I have a python script that can receive either zero or three command line arguments. (Either it runs on default behavior or needs all three values specified.)

What’s the ideal syntax for something like:

if a and (not b or not c) or b and (not a or not c) or c and (not b or not a):

?

If you mean a minimal form, go with this:

if (not a or not b or not c) and (a or b or c):

Which translates the title of your question.

UPDATE: as correctly said by Volatility and Supr, you can apply De Morgan’s law and obtain equivalent:

if (a or b or c) and not (a and b and c):

My advice is to use whichever form is more significant to you and to other programmers. The first means “there is something false, but also something true”, the second “There is something true, but not everything”. If I were to optimize or do this in hardware, I would choose the second, here just choose the most readable (also taking in consideration the conditions you will be testing and their names). I picked the first.

How about:

conditions = [a, b, c]
if any(conditions) and not all(conditions):
   ...

Other variant:

if 1 <= sum(map(bool, conditions)) <= 2:
   ...

This question already had many highly upvoted answers and an accepted answer, but all of them so far were distracted by various ways to express the boolean problem and missed a crucial point:

I have a python script that can receive either zero or three command
line arguments. (Either it runs on default behavior or needs all three
values specified)

This logic should not be the responsibility of library code in the first place, rather it should be handled by the command-line parsing (usually argparse module in Python). Don’t bother writing a complex if statement, instead prefer to setup your argument parser something like this:

#!/usr/bin/env python
import argparse

parser = argparse.ArgumentParser()
parser.add_argument('--foo', nargs=3, default=['x', 'y', 'z'])
args = parser.parse_args()

print(args.foo)

And yes, it should be an option not a positional argument, because it is after all optional.


edited: To address the concern of LarsH in the comments, below is an example of how you could write it if you were certain you wanted the interface with either 3 or 0 positional args. I am of the opinion that the previous interface is better style (because optional arguments should be options), but here’s an alternative approach for the sake of completeness. Note we’re overriding kwarg usage when creating your parser, because argparse will auto-generate a misleading usage message otherwise!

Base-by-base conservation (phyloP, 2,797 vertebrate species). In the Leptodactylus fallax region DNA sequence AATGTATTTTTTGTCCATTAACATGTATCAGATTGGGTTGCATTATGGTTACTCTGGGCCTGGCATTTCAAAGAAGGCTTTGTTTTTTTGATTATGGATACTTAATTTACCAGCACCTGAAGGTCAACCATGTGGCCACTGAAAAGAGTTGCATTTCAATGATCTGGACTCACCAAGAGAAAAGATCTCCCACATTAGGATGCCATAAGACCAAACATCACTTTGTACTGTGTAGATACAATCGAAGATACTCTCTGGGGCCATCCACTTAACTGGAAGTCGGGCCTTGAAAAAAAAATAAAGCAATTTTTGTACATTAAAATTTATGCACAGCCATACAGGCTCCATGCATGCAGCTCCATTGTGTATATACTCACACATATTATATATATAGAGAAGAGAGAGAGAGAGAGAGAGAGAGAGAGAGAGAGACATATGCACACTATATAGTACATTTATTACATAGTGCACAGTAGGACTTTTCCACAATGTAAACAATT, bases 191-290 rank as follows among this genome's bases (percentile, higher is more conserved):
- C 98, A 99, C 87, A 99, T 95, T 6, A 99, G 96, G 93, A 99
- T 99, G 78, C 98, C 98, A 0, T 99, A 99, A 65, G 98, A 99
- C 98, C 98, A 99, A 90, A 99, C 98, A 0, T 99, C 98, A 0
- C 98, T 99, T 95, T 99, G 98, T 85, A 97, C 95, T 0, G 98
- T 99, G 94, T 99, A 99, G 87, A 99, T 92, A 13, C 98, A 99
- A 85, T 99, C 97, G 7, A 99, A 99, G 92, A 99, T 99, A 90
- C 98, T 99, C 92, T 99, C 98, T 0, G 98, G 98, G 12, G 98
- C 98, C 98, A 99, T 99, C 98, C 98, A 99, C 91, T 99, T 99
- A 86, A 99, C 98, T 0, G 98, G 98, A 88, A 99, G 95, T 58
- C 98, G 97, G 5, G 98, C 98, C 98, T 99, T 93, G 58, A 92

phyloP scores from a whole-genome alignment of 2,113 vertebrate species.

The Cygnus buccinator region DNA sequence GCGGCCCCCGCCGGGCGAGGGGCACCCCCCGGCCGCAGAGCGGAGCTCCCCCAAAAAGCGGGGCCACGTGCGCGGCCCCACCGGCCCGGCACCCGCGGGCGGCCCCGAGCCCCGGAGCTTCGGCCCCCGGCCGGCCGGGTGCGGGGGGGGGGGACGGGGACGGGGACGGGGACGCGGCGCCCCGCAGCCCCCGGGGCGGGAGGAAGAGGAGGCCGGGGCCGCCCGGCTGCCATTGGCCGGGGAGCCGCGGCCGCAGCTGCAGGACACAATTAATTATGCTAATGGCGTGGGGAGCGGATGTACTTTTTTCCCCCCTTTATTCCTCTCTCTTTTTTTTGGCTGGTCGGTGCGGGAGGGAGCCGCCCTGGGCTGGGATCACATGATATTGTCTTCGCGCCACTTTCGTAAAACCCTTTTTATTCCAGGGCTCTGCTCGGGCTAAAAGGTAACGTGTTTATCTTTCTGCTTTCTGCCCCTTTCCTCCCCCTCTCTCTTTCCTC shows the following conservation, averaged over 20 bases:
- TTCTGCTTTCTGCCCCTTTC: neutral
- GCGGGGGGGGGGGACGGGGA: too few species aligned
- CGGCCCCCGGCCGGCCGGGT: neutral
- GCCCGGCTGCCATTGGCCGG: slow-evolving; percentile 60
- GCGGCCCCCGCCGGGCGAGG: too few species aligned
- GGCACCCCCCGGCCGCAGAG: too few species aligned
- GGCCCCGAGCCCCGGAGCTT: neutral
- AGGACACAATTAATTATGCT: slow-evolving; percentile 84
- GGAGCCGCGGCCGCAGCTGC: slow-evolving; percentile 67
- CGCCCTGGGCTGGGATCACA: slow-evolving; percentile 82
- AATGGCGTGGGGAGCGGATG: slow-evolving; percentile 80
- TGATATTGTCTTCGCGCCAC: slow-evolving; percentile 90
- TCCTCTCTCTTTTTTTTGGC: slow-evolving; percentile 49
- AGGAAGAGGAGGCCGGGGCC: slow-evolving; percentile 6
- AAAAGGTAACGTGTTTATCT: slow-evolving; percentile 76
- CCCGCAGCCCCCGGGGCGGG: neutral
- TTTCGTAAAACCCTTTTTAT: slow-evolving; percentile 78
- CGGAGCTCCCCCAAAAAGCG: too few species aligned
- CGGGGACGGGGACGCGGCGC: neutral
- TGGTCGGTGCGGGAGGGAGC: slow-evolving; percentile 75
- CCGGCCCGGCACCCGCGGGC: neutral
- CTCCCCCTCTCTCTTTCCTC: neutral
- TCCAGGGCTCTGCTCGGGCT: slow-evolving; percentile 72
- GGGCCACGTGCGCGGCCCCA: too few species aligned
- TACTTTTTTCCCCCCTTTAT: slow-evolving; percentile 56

#!/usr/bin/env python
import argparse

parser = argparse.ArgumentParser(usage="%(prog)s [-h] [a b c]\n")
parser.add_argument('abc', nargs="*", help='specify 3 or 0 items', default=['x', 'y', 'z'])
args = parser.parse_args()
if len(args.abc) != 3:
    parser.error('expected 3 arguments')

print(args.abc)

Here are some usage examples:

# default case
$ ./three_or_none.py 
['x', 'y', 'z']

# explicit case
$ ./three_or_none.py 1 2 3
['1', '2', '3']

# example failure mode
$ ./three_or_none.py 1 2 
usage: three_or_none.py [-h] [a b c]
three_or_none.py: error: expected 3 arguments

I’d go for:

conds = iter([a, b, c])
if any(conds) and not any(conds):
    # okay...

I think this should short-circuit fairly efficiently

Explanation

By making conds an iterator, the first use of any will short circuit and leave the iterator pointing to the next element if any item is true; otherwise, it will consume the entire list and be False. The next any takes the remaining items in the iterable, and makes sure than there aren’t any other true values… If there are, the whole statement can’t be true, thus there isn’t one unique element (so short circuits again). The last any will either return False or will exhaust the iterable and be True.

note: the above checks if only a single condition is set


If you want to check if one or more items, but not every item is set, then you can use:

not all(conds) and any(conds)

The English sentence:

“if a or b or c but not all of them”

Translates to this logic:

(a or b or c) and not (a and b and c)

The word “but” usually implies a conjunction, in other words “and”. Furthermore, “all of them” translates to a conjunction of conditions: this condition, and that condition, and other condition. The “not” inverts that entire conjunction.

I do not agree that the accepted answer. The author neglected to apply the most straightforward interpretation to the specification, and neglected to apply De Morgan’s Law to simplify the expression to fewer operators:

 not a or not b or not c  ->  not (a and b and c)

while claiming that the answer is a “minimal form”.

What about: (unique condition)

if (bool(a) + bool(b) + bool(c) == 1):

Notice, if you allow two conditions too you could do that

if (bool(a) + bool(b) + bool(c) in [1,2]):

This returns True if one and only one of the three conditions is True. Probably what you wanted in your example code.

if sum(1 for x in (a,b,c) if x) == 1: